It's the moment Sherlock Holmes fans have been waiting for since the inception of Elementary: Moriarty has arrived!
Sherlock Holmes' (Jonny Lee Miller) greatest foe made his first appearance, sort of, last week after calling Sherlock for a long overdue chat — which is an understatement. Moriarty was apparently behind the death of Sherlock's only love Irene Adler (Natalie Dormer), which sent the private eye into a drug-induced downward spiral. Heading into Thursday's episode (10/9c, CBS) and the drama's first season finale next week, TVGuide.com hit up executive producer Rob Doherty to find out the ramifications of Moriarty's introduction and what this means for Irene Adler's arrival on the show...
What happens when Watson's employment as Sherlock's sober companion runs out?
CBS' Elementary will face that exact conundrum soon since Watson (Lucy Liu) was only said to be employed by Sherlock's (Jonny Lee Miller) father for six weeks. Sure, it's a television show centered around these two characters, so the writers will find a way to keep them together, but that raises the question: How? To find out and get scoop on their upcoming post-Super Bowl slot, TVGuide.com turned to executive producer Rob Doherty:
Janet Montgomery for Irene Adler!
That was our first reaction upon hearing of Made in Jersey's quick demise. But Irene Adler isn't the only Sherlock Holmes character we'd love to see pop up on CBS' Elementary, in which Jonny Lee Miller stars as the titular sleuth, now a recovering addict and consultant for the NYPD whose Watson (Lucy Liu) is Sherlock's "sober companion."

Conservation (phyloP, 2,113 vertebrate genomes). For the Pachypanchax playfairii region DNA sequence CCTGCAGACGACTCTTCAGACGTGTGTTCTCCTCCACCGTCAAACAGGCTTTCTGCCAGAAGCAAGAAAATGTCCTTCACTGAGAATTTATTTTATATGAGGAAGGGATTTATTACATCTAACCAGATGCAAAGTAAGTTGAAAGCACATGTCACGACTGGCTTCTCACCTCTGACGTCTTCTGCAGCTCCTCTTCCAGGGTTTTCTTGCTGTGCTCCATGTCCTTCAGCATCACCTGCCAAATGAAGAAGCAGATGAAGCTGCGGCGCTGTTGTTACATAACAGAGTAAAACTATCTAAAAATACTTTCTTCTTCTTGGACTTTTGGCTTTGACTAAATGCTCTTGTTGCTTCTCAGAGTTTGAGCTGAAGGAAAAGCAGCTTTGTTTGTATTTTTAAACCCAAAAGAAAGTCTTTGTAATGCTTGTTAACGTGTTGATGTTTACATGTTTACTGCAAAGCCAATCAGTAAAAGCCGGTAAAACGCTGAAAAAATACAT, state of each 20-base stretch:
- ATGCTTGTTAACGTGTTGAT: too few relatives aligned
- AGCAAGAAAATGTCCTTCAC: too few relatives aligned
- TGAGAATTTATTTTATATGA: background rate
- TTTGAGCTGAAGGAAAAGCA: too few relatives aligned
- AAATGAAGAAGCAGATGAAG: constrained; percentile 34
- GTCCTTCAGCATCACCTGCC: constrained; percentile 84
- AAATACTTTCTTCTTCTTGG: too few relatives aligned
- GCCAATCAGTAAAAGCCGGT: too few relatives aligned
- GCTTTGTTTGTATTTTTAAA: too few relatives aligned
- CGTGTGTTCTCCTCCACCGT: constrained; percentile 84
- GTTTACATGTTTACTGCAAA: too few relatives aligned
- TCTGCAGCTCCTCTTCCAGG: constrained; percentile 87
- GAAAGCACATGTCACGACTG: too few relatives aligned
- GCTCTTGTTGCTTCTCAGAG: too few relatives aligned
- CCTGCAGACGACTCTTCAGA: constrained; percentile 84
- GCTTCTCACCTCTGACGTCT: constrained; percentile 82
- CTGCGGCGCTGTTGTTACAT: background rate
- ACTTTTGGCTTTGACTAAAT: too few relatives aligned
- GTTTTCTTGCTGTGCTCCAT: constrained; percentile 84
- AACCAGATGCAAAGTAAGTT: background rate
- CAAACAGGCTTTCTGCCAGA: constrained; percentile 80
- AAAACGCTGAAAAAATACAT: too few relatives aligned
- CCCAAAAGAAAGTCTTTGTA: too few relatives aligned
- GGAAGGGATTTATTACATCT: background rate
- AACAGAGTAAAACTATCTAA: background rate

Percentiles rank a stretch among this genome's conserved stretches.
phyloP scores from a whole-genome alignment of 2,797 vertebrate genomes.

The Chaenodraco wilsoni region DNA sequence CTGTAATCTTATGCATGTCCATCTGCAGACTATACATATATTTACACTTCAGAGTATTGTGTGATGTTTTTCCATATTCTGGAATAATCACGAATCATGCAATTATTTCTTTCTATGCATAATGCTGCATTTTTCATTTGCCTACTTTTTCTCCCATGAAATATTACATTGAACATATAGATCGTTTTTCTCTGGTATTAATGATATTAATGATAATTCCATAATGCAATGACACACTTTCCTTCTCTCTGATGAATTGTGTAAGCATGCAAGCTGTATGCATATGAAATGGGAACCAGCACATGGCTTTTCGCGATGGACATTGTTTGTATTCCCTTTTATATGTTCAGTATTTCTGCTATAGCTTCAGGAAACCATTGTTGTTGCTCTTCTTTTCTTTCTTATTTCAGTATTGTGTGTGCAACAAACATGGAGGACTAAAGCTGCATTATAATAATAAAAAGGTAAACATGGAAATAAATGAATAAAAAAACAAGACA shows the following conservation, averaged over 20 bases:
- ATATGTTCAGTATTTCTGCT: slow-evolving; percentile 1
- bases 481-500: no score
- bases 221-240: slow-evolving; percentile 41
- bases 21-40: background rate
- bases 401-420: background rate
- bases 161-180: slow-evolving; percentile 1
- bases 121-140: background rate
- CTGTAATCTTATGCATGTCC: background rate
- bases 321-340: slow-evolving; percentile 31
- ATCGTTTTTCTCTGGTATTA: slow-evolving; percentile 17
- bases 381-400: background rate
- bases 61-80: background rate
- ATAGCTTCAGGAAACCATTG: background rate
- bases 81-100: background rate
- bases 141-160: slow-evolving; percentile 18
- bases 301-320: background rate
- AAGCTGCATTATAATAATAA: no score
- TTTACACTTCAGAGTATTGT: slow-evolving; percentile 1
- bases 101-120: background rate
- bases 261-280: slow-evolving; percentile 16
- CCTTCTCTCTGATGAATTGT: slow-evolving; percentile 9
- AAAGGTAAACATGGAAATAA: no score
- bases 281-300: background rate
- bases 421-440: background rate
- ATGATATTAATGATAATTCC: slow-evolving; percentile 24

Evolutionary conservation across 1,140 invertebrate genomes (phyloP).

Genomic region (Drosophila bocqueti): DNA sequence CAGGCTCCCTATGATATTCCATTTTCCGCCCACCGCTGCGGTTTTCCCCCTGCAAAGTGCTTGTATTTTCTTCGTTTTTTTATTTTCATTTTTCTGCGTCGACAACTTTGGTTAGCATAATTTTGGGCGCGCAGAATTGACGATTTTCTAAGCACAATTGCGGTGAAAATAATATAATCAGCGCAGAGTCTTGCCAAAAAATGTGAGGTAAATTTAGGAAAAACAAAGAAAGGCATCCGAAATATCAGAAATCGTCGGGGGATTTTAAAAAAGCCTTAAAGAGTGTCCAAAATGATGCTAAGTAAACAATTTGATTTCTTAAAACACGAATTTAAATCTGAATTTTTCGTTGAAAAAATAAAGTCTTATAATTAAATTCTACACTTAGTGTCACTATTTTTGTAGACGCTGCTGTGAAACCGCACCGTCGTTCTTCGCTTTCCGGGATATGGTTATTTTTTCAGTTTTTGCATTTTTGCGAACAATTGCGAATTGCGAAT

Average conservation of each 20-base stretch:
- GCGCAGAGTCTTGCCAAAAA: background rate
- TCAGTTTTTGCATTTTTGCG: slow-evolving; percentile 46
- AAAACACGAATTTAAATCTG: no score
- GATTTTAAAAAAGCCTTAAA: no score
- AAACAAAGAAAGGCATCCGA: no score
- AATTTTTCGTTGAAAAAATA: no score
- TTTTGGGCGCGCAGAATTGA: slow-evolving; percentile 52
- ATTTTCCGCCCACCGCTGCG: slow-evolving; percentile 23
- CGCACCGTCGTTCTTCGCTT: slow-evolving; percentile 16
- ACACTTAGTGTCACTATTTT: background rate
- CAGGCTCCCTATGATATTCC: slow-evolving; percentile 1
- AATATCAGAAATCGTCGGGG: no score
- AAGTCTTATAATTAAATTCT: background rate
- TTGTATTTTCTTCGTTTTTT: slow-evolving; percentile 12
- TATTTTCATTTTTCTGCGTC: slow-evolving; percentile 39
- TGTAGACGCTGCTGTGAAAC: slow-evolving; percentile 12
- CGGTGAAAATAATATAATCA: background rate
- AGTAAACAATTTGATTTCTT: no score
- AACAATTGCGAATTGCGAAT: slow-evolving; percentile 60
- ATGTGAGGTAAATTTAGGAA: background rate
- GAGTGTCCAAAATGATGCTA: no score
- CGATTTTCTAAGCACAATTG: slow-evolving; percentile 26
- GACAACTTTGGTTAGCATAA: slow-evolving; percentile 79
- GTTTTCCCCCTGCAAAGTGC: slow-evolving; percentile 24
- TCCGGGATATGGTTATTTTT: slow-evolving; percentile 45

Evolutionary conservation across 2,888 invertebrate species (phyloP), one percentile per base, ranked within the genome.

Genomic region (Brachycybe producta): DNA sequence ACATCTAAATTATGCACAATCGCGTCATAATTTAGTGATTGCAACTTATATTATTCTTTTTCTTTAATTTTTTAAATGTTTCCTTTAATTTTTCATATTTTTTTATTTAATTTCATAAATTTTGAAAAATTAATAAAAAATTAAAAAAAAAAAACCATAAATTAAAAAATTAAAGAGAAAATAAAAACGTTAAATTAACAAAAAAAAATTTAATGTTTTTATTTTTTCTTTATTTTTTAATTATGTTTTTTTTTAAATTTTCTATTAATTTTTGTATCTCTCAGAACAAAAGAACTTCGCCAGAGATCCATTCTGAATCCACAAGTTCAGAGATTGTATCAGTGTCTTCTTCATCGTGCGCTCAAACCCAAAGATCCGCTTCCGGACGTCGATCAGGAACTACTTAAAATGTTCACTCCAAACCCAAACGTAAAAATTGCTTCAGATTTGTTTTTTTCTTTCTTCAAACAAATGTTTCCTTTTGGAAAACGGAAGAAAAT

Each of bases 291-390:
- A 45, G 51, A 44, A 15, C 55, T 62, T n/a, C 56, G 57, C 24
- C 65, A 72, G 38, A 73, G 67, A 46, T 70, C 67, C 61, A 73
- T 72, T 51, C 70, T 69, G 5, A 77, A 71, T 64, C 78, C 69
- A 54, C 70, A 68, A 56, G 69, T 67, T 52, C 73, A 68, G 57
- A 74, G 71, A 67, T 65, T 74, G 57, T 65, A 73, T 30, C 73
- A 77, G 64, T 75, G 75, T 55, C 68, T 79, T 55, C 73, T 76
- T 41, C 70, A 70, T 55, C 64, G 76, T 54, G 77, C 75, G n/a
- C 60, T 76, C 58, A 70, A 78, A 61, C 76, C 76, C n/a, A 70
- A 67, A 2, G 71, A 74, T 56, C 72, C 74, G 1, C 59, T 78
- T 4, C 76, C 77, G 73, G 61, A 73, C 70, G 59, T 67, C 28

Lisa Edelstein and Callie Throne have landed guest-starring roles on CBS' Sherlock Holmes adaptation Elementary, TVGuide.com has confirmed...
On a night that's hardly starved for appealing programming, two of the season's most enjoyable and intriguing pilots make their bow.
First, the underdog: ABC's Last Resort (8/7c), an electrifying military-gone-amok thriller that bridges the macho hardware of Tom Clancy with the suspense of paranoid Cold War classics from the '60s like Fail Safe and Seven Days in May. (Look them up if you've never seen them.) This series is like nothing else on network TV, which is why one's first impulse is to pray for its survival. It's also airing in what has become one of ABC's more treacherous time periods, and beyond the fact that there are very attractive people in the cast (starting with Felicity alum Scott Speedman) and the story is heavily serialized, it has nearly nothing in common tonally with the night's sudsy anchor, Grey's Anatomy.